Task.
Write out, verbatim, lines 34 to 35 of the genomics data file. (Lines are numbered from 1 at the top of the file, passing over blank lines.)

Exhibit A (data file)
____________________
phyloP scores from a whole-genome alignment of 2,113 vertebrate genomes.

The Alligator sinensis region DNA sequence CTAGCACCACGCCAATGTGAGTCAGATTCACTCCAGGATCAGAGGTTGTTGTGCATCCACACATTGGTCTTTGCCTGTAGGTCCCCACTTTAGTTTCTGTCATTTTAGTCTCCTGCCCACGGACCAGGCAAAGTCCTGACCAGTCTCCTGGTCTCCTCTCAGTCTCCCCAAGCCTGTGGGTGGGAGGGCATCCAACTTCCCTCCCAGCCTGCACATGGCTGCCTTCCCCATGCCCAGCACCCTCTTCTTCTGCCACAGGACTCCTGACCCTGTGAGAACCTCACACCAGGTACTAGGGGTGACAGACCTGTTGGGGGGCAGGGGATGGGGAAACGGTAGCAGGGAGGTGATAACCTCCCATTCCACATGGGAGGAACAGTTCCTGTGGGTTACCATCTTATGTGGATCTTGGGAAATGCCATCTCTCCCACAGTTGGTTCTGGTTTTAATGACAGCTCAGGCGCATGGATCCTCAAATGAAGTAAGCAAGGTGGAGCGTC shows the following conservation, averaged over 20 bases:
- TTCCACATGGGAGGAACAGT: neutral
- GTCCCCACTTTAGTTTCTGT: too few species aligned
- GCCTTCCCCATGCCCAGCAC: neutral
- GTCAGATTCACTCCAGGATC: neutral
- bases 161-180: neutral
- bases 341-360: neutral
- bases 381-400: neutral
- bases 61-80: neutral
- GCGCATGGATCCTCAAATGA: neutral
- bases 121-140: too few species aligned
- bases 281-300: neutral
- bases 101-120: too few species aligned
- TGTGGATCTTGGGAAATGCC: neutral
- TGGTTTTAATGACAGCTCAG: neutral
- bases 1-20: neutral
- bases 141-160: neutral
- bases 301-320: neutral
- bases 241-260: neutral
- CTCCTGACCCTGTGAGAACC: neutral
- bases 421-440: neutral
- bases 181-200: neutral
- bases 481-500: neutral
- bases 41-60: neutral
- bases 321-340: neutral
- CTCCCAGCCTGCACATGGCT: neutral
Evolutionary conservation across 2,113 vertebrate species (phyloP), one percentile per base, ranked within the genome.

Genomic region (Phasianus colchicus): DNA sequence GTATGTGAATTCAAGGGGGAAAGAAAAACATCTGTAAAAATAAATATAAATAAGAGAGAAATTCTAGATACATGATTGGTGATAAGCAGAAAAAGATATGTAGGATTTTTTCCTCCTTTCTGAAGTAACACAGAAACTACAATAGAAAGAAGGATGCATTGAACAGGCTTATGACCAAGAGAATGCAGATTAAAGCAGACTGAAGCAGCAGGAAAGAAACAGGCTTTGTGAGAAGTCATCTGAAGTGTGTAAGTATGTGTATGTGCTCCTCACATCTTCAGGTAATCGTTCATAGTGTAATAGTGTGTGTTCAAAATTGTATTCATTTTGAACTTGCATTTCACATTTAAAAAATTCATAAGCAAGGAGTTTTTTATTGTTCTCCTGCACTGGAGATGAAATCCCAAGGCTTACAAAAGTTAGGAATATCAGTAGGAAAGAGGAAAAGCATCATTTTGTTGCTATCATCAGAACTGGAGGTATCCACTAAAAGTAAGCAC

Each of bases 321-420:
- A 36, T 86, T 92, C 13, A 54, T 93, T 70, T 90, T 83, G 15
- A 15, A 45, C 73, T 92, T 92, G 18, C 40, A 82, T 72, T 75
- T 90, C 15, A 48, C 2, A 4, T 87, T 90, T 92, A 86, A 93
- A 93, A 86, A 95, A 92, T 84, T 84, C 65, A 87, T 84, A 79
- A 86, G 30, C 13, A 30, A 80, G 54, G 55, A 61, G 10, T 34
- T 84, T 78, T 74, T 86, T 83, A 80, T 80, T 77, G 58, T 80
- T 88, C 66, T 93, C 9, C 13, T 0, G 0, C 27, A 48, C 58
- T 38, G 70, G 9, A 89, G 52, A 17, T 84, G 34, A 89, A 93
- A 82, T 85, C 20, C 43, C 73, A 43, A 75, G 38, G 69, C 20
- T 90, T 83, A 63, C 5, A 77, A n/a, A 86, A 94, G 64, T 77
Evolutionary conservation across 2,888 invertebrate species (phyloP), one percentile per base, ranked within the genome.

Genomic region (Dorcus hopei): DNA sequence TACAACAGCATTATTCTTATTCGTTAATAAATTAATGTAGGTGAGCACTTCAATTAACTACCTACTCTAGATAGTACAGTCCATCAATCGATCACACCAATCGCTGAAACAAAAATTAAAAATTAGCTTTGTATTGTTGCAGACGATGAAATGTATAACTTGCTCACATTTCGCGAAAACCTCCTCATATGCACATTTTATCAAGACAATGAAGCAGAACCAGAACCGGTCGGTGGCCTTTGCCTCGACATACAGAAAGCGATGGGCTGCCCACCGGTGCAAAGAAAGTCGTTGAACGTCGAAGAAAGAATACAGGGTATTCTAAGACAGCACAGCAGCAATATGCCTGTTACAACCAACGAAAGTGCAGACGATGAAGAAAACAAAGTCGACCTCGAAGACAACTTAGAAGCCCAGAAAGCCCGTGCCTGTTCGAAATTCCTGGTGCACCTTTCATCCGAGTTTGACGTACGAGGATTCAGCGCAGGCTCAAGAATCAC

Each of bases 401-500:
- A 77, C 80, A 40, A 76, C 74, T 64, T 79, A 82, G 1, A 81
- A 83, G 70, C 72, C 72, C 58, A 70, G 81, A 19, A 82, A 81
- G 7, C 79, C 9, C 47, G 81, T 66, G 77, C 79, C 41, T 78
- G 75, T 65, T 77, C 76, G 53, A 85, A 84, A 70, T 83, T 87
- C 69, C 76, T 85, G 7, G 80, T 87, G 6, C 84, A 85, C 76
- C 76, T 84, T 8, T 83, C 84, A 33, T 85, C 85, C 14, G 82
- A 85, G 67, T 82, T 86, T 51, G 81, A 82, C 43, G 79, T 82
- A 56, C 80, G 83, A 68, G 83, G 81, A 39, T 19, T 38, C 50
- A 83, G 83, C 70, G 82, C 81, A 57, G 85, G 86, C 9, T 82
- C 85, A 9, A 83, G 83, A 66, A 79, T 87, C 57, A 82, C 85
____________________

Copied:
- A 93, A 86, A 95, A 92, T 84, T 84, C 65, A 87, T 84, A 79
- A 86, G 30, C 13, A 30, A 80, G 54, G 55, A 61, G 10, T 34